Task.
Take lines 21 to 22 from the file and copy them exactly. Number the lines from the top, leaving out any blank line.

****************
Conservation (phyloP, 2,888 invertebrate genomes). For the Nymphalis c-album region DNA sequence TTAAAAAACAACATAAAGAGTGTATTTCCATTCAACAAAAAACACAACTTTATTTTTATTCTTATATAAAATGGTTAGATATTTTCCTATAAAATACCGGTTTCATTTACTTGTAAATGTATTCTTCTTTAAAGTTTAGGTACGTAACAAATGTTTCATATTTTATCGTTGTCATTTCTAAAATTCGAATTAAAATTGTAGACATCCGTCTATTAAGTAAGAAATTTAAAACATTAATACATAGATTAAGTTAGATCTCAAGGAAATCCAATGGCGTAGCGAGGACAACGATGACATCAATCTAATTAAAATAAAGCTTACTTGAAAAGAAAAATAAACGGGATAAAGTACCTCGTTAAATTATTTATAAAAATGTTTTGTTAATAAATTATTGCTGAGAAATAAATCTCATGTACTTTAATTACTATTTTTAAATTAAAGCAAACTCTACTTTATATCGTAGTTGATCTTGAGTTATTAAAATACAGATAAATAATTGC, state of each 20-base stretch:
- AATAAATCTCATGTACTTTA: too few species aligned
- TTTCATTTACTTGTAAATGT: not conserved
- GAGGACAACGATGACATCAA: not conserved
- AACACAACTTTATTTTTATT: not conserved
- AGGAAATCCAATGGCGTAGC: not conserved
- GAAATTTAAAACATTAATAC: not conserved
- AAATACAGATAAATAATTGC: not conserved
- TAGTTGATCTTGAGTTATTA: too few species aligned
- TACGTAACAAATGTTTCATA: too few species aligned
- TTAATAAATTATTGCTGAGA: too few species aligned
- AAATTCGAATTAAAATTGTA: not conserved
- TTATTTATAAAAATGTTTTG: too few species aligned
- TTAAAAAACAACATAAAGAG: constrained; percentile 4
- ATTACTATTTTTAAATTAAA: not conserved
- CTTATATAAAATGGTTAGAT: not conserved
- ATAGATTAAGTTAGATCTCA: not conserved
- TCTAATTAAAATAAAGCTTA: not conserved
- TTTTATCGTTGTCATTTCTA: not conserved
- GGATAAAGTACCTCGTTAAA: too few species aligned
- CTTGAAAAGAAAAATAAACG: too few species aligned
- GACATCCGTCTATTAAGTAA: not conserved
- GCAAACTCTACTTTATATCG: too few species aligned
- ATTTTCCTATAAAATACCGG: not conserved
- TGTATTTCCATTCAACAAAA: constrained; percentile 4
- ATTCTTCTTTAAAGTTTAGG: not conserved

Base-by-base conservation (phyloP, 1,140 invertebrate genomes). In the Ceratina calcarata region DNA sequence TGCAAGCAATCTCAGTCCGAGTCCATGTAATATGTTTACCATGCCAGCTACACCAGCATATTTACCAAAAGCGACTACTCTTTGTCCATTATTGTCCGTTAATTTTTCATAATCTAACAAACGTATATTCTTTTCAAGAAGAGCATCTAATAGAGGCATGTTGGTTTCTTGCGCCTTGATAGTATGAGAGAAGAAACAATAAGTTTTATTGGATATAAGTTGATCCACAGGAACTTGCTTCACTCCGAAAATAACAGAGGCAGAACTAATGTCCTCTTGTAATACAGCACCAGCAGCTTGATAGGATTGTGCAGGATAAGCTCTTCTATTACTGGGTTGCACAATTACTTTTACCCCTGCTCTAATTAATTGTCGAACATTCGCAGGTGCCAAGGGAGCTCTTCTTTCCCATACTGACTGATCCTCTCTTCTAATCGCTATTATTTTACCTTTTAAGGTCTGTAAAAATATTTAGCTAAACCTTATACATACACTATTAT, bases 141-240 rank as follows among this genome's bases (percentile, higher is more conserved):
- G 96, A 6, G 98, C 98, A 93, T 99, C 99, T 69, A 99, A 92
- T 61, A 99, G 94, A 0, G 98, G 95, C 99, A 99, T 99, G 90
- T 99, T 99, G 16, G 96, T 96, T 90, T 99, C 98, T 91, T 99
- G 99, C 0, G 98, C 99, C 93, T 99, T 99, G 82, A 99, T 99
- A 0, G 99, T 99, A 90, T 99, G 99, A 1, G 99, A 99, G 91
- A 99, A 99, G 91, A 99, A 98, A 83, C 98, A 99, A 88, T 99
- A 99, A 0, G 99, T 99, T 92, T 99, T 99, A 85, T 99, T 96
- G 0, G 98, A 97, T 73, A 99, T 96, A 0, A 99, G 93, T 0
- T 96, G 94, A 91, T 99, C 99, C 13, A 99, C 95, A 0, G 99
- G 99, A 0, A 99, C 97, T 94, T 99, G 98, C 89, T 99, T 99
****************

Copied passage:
- CTTGAAAAGAAAAATAAACG: too few species aligned
- GACATCCGTCTATTAAGTAA: not conserved